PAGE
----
Regions: The Grenache grape is grown in the Rhone Valley (France) especially in Châteauneuf-du-Pape where it is typically over 80% of the blend, Spain (called Garnacha) and Italy (Cannonau); and in each case the wines are differently structured, being affected by terroir, blending decisions and tradition. California’s San Joaquin Valley is also significant.

Gamay (gah-may) is a very vigorous vine. Best grown on alkaline soils, stress leads to high levels of acidity. Carbonic maceration softens this, a process that also allows the vibrant youthful fruit expressions reminiscent of bright crushed strawberries and raspberries, as well as deep floral notes of lilac and violets. Gamay wines are light-bodied, fresh, and fruity and are meant to be drunk soon after they are bottled. Wines meant to be drunk after some modest ageing tend to have more body and are produced by whole-berry maceration. The latter are produced mostly in the designated ‘Cru Beaujolais’ areas where the wines typically have the flavour of sour cherries, black pepper and dried berry, as well as fresh-cut stone and chalk.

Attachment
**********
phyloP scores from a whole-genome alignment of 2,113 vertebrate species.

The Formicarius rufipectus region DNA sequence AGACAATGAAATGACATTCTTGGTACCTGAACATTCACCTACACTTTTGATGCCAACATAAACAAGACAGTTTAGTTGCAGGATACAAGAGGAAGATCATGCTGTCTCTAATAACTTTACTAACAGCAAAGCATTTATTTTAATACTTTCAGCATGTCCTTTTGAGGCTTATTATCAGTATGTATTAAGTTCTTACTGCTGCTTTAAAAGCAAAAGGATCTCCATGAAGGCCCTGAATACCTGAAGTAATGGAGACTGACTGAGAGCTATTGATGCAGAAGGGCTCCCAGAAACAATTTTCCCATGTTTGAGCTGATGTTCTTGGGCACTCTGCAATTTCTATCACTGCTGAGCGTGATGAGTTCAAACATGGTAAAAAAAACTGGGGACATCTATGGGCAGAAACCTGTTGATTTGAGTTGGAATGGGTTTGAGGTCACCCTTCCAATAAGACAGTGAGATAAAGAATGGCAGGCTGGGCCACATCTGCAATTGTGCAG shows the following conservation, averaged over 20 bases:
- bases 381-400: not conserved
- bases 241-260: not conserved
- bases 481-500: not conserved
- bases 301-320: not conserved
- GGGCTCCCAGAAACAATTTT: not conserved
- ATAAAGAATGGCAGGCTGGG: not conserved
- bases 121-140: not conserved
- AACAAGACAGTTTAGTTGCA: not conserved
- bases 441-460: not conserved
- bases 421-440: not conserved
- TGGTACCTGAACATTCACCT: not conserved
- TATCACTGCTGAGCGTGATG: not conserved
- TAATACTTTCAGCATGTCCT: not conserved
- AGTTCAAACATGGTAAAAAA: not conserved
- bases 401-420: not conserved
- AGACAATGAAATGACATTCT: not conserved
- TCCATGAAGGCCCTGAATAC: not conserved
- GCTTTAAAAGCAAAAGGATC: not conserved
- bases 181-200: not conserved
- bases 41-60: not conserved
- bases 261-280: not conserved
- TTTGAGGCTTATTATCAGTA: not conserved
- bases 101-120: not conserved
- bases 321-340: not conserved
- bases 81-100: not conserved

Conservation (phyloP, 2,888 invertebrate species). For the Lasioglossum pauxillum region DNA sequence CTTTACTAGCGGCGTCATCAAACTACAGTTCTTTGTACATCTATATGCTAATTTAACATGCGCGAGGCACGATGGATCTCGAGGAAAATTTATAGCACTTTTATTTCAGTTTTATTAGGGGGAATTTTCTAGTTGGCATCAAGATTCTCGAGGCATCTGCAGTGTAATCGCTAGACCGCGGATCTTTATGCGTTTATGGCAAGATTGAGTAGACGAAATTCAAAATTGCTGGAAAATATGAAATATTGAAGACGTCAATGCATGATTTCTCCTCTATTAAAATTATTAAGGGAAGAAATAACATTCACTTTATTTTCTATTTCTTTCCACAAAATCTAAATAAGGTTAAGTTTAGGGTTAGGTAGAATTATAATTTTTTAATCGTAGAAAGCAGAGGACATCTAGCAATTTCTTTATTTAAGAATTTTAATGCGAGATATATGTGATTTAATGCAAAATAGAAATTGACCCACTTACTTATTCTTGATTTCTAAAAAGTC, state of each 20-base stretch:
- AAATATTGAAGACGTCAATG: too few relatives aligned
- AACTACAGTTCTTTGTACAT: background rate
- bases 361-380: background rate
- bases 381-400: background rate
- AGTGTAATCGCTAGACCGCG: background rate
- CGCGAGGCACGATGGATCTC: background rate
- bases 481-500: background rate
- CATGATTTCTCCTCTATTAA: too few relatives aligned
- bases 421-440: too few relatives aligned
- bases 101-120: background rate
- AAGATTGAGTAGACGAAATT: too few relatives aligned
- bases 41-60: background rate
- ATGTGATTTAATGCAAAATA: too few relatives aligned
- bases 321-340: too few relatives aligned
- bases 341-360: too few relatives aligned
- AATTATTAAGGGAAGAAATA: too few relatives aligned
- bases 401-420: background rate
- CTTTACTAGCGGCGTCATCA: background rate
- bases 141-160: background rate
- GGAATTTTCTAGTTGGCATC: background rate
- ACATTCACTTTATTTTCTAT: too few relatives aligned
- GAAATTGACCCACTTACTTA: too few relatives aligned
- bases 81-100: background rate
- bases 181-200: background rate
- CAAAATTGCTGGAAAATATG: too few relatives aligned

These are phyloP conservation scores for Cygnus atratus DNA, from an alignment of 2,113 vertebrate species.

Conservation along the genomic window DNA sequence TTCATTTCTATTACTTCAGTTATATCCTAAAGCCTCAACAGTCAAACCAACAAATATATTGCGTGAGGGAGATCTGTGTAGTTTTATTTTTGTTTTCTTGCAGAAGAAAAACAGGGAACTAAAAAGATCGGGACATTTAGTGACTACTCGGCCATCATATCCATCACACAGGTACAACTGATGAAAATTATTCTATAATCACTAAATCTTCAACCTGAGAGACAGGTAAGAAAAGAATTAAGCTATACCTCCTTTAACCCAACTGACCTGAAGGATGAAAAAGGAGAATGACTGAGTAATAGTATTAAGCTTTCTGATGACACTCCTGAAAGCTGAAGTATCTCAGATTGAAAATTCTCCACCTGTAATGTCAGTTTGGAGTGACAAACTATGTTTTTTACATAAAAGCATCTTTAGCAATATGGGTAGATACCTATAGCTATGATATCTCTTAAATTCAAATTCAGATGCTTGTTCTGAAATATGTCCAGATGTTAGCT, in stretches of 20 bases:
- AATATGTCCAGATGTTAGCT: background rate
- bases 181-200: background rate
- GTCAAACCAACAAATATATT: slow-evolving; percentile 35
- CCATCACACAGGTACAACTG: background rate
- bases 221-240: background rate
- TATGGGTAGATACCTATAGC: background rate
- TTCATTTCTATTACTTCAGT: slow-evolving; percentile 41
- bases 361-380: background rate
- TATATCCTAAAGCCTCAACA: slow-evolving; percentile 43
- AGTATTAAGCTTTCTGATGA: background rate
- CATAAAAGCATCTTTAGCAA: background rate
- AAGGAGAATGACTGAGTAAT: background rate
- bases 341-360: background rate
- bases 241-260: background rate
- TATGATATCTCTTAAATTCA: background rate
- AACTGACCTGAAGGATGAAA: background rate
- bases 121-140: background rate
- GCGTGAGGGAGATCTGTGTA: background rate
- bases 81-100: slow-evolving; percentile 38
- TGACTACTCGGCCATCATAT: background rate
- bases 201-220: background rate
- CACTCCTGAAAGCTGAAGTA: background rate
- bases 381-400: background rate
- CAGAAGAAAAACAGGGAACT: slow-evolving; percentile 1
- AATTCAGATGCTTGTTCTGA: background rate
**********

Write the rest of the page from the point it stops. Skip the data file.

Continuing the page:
Region: The Gamay grape is largely grown for wines in the Beaujolais and Loire regions of France. Small plantings also exist in Australia and The US.

As ever, there are some dodgy bottles being marketed to the uninitiated and the ultra-budget minded. Supermarkets do not rotate their stock. I have seen Beaujolais Nouveau for sale 18 months after production. Walk away.

And if you made it this far, a treat…but you’ll need a VPN: Wine Grapes made sexy

The Wine Man September 2012